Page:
Don’t miss the Beach Vacations section for more ideas.
During the day, Spices serves a breakfast buffet with a view of the Caribbean. At lunch Spices and the pool side, open air restaurant, The Deck, have Mexican-themed menus.
In the evening, the resort’s culinary skills are on full display. The Japanese food at Azia is very good, especially the fresh-tasting sushi. The space used by The Deck during the day undergoes a transformation at night, reappearing as the elegant Grill, serving a Mediterranean menu. Among the many dishes on the menu, the grilled octopus salad with potatoes and parsley is authentically prepared, appropriately so, since the award-winning Executive Chef, Raul Vaquerizo, is Spanish.
Tastings are also available at the upscale Las Ventanas and at the new chef’s table. The wine-paired meals are worthy of fine restaurants in Paris, London, New York, or Madrid.
Find more experiences in our Culinary Travel section.
An appetizer of scallops with mole and coconut foam shared the plate with a delicate piece of grilled foie gras and a velvety creamed corn soup. A single ravioli with braised lamb inside luxuriated in a pool of tomato essence.
When it came time for dessert at Las Ventanas, we were treated to a plate of cheeses paired with fruit: Camembert/strawberries, goat cheese/grapes and almonds, aged Parmesan/kiwi, and blue cheese/green apple and honey. But that wasn’t all. There was a serving of home made ice creams, sherbets, and macarons.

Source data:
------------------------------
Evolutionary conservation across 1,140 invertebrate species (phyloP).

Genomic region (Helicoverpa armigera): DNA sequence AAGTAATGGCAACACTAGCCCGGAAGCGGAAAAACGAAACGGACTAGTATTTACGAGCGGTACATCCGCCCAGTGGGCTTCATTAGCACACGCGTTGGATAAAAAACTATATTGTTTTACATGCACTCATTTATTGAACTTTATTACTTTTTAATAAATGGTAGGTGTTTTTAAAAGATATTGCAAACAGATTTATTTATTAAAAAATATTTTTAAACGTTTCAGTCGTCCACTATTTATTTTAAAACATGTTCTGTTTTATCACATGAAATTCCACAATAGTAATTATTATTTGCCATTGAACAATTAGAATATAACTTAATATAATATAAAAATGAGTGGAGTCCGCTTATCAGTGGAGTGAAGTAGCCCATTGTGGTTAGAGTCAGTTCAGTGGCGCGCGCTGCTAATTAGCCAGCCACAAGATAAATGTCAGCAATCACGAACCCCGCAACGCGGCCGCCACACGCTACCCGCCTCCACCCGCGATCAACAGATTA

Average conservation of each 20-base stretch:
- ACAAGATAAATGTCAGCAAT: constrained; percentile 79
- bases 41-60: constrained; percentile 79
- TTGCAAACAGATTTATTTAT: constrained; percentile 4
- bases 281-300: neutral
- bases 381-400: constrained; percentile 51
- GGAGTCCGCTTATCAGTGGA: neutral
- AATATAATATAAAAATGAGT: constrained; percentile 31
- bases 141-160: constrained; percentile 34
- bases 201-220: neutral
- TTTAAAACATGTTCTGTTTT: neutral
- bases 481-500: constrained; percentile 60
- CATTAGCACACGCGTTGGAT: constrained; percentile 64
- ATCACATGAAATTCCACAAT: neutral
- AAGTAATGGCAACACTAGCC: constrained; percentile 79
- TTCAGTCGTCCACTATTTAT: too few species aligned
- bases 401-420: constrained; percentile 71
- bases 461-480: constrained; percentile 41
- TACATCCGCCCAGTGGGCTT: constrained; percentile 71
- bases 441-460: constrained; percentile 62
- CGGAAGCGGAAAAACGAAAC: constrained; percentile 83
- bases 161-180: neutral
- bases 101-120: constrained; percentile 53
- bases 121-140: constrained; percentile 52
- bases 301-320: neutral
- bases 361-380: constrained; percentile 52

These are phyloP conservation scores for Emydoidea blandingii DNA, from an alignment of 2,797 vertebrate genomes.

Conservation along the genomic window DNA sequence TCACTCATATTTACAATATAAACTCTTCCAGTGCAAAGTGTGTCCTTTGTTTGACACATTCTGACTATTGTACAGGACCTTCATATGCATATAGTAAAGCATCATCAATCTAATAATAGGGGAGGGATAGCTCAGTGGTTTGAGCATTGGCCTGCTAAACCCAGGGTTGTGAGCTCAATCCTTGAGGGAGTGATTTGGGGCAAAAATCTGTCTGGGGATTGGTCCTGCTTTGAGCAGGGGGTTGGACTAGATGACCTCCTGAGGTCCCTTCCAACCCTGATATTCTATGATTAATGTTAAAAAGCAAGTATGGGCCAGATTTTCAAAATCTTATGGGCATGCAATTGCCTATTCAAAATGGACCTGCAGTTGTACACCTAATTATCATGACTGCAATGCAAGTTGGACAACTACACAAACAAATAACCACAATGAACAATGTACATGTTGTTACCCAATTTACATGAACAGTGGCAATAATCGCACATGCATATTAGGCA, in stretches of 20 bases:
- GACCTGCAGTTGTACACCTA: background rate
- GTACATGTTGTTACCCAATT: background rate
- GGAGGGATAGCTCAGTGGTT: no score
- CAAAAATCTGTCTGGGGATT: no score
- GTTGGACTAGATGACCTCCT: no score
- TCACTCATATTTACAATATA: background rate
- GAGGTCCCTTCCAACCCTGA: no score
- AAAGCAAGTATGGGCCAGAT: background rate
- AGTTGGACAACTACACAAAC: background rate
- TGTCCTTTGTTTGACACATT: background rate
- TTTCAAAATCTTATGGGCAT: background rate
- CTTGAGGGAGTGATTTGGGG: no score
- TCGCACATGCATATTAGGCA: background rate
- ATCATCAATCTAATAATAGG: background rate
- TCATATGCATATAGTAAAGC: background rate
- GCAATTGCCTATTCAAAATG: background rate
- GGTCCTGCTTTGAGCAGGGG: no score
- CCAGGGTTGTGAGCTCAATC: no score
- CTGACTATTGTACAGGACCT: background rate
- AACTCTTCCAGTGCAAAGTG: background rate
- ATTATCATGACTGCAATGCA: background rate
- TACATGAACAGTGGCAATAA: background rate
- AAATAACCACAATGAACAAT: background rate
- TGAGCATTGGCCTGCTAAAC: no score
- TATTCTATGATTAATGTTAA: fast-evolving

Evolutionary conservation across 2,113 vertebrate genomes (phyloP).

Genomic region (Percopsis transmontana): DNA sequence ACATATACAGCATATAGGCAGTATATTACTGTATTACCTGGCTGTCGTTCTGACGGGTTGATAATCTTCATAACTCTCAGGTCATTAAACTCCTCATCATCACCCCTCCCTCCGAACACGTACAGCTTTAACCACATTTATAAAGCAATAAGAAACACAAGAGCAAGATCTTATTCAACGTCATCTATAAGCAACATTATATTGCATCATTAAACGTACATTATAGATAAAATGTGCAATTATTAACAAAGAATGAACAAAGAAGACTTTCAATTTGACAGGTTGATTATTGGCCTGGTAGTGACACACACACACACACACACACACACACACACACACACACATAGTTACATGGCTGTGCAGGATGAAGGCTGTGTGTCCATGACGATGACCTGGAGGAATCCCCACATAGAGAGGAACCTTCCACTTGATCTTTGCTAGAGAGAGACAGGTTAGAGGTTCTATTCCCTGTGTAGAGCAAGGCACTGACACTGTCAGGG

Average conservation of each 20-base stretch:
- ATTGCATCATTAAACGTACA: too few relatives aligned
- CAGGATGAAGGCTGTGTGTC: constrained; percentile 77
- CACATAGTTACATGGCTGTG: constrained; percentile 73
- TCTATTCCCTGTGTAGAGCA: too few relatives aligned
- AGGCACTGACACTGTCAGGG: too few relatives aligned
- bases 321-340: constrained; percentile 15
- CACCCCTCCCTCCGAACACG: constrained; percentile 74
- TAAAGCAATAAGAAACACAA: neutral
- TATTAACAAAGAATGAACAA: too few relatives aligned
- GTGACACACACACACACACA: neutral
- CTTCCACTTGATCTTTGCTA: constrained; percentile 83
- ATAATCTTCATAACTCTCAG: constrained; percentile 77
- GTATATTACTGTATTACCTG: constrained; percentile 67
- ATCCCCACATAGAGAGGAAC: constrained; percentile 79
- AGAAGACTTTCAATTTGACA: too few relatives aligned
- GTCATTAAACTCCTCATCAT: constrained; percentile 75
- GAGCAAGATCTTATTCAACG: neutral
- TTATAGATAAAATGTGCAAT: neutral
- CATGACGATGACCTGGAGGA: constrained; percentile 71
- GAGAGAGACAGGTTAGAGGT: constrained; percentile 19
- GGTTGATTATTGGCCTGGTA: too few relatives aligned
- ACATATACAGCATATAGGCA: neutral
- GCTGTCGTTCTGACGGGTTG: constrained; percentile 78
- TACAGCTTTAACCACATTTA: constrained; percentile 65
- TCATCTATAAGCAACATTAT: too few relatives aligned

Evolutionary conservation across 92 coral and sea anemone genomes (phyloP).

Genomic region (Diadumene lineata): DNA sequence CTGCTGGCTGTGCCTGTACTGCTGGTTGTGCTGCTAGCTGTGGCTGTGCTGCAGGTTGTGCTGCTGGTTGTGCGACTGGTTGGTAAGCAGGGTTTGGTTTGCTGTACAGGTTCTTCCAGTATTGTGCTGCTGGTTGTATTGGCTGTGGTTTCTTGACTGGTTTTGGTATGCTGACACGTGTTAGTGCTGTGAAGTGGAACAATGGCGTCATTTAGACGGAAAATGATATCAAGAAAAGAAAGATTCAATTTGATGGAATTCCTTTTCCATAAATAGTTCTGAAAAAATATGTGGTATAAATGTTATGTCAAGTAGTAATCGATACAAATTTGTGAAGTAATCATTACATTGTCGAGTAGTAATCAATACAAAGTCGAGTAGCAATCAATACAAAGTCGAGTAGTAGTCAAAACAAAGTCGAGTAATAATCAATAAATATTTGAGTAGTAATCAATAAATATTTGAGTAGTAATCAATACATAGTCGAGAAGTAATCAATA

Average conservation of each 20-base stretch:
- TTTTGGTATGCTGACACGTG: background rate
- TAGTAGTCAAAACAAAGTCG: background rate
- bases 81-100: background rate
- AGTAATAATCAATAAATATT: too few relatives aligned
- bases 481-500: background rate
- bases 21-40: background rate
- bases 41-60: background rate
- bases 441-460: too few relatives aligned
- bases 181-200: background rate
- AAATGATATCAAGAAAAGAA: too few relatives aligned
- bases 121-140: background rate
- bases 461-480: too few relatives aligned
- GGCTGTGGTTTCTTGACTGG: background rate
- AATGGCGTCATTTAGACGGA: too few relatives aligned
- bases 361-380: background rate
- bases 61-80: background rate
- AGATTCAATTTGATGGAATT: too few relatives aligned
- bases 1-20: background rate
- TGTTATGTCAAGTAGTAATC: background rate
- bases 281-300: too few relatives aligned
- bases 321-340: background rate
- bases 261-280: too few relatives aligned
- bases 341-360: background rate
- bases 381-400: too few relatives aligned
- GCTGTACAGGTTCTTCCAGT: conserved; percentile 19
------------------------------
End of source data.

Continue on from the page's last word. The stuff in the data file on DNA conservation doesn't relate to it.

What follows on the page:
Extravagance is the name of the game at the chef’s table. Ginger ice cream encapsulated in a crispy tempura casing sat in a sweet green tea creme, topped with a black sesame crisp. The piece de resistance, however, was a sculpture made of chocolates, marshmallows, honey lollipops, and gummies made of passion fruit and vanilla.
To learn more about the chef’s table, check out this video from Peter’s YouTube channel.
DISCOVERING LOCAL TREATS
One fact to understand about the Mayan Riviera is that the area was largely undeveloped before the Mexican government turned Cancun into a tourist destination. Before that there were only a few, scattered fishing villages that stretched south to Tulum.